from 9% to 25%, while that for the sorptivity values ranges from
Rapid chloride permeability test (RCPT), concrete electrical 1% to 9%. These findings indicate dense microstructure even with
resistivity and chloride bulk diffusion test are conducted to evalu- the inclusion of fibers with different volume fractions. Bulk diffu-
ate the concrete durability against chloride attack and chloride sion coefficient values and sorptivity values indicates high level
induced corrosion and protection of reinforcement against corro- of durability for aggressive environments. It should be noted that

Fig. 11. Dense microstructure of the cement paste indicating very good compaction.

Fig. 12. Interface between fractured aggregate particle and cement paste.

Fig. 13. Interface between intact aggregate particle and cement paste.
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A.S. El-Dieb / Materials and Design 30 (2009) 4286–4292 4291

3.4. Microstructural features

Microstructural investigation of the UHS–FRC concrete showed


very dense microstructure owing to the very well consolidation of
the concrete under its own weight as SCC. Fig. 11 is a general Scan-
ning Electron Microscope (SEM) micrograph of a fractured concrete
specimen at low and high magnification power showing very
dense microstructure of the cement paste.
Interface between aggregate and cement paste examination
showed very strong bond between aggregate particles and the ce-
ment paste. Fig. 12 shows SEM micrograph of a fractured concrete
specimen including a fractured aggregate particle embedded in ce-
ment paste. At higher magnification power it could be seen the
very strong bond between the aggregate and the cement paste,
that it seems there is no border line between both. Fig. 13 shows
a SEM micrograph of a fractured concrete specimen with an intact
aggregate particle, it could be noticed how the cement paste is still
Fig. 14. Cement paste residues on steel fibers. bonded to the aggregate and cement paste is still bonded to the
aggregate even after fracture. At higher magnification levels, it
bulk chloride diffusion coefficient values and sorptivity values de- could be seen how dense cement paste embodies the aggregate
creases with age. As for the durability of the concrete in the sulfate particle and the disappearance of the transition zone.
environment, the concrete showed excellent resistance to the high By examining the microstructure around fiber particles it could
sulfate and high temperature exposure condition. Table 3 gives the be seen how the interface between the fibers and the cement paste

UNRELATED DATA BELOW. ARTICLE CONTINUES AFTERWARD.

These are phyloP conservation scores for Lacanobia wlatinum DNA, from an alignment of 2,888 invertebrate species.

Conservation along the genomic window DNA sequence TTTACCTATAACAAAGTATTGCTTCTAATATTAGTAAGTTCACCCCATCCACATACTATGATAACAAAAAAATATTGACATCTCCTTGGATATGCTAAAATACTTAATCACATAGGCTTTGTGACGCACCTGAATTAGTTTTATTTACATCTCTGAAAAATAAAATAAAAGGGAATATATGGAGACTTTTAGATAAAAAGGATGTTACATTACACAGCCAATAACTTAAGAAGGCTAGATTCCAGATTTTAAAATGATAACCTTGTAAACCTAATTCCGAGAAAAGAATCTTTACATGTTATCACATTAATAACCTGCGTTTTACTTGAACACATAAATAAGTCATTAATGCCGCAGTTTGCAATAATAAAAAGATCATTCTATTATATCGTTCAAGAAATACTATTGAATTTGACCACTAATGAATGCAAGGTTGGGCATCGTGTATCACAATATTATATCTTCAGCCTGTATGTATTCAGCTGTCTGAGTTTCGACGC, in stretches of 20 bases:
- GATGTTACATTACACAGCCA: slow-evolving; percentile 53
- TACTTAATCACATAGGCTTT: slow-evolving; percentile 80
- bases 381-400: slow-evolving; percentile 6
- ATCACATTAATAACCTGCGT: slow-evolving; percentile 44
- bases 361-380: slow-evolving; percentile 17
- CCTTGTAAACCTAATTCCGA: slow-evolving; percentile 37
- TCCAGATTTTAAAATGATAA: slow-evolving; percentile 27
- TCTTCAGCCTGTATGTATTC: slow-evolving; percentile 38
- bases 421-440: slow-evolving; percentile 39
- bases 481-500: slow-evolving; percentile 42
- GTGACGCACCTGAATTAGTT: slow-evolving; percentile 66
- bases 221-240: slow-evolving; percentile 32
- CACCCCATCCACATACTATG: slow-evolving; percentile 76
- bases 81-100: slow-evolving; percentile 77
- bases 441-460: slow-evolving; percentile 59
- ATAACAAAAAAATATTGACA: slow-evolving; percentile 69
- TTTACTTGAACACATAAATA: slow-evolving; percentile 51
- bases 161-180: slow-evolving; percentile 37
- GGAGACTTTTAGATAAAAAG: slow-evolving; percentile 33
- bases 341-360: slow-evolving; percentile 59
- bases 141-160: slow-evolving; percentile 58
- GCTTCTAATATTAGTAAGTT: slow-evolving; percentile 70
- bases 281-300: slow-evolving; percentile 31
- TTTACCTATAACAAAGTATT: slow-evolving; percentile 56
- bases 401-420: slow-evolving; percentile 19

average compressive strength for each mix at the different immer- shows very good bond between the fibers and the cement paste,
sion periods and the 28 days strength (i.e. strength at time of Fig. 14 shows cement paste residues on the surface of fiber after
immersion). Test results showed an increase in strength for early being pulled-out during specimen fracture indicating very strong
immersion period (3 months), this could be attributed to the high bond. By further examining other fibers it was observed the
temperature which might have caused further reactions especially existence of cement paste embodying steel fibers, Figs. 15 and 16.
the pozzolanic one. The reduction in the strength up to 12 months Also, it was noticed the existence of microcracking in the cement
immersion period for the different mixes is around 12% which indi- paste in the vicinity of the fibers. These observations demonstrates
cates slight effect of the concrete by the exposure condition. Also, very strong bond between fibers and the cement paste. Furthermore,
no significant effect is noticed for including different fiber volume the micrographs show fibers being pulled-out and internal
fractions, as it is mainly affected by the impermeability of the con- microcracks in the cement paste around it as two toughening mech-
crete, Fig. 10 shows the relative change in the compressive anisms for energy consumption in the fiber concrete matrix that do
strength after immersion with respect to the 28 days strength. not exist in conventional concrete. Such mechanisms help UHS–FRC

Fig. 15. Interface at fiber’s surface showing dense cement paste embodying the fiber.

Fig. 16. Cement paste on the fiber’s surface and very dense cement paste around the fiber with fine microcracks.
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4292 A.S. El-Dieb / Materials and Design 30 (2009) 4286–4292

concrete of achieving the significant enhancement in fracture tough- – Potential use of this material includes concrete structures such
ness and changing the failure mode to more ductile one as observed as high-rise buildings with high fracture toughness/energy
earlier. demand such as those used in seismic regions.
– With its very low ionic diffusion and permeability, and water
transport through the concrete it could be used in industrial
4. Conclusion and nuclear waste storage facilities.
– Behavior of structural members such as columns using UHS–FRC
From the results obtained in this study the following could be is under investigation in order to study the effect on the struc-
concluded: tural design using such material.

– Available local materials in UAE; coarse and fine aggregates from


Ras Al Khaima, dune sand from Al Ain, ordinary Portland cement Acknowledgement
from, silica fume and polycarboxlic ether polymer superplasti-
cizer could be used to produce UHSC. This work was financially supported by the Research Affairs at
– Dune sand could be used as filler in improving the flowability of the UAE University under a contract No. 11-34-07-11/07. Also, con-
the SCC. tribution of BASF-UAE is greatly appreciated for providing the
– Incorporating steel fibers is essential in changing the brittle fail- chemical admixture used in this study. Finally, the contribution
ure mode of UHSC into a more ductile one. of HELIX in providing the steel fibers used in the study is
– Mechanical properties are improved by the incorporation of acknowledged.
steel fibers in UHSC especially splitting tensile strength. The
improvement increases as the fiber volume fraction investigated References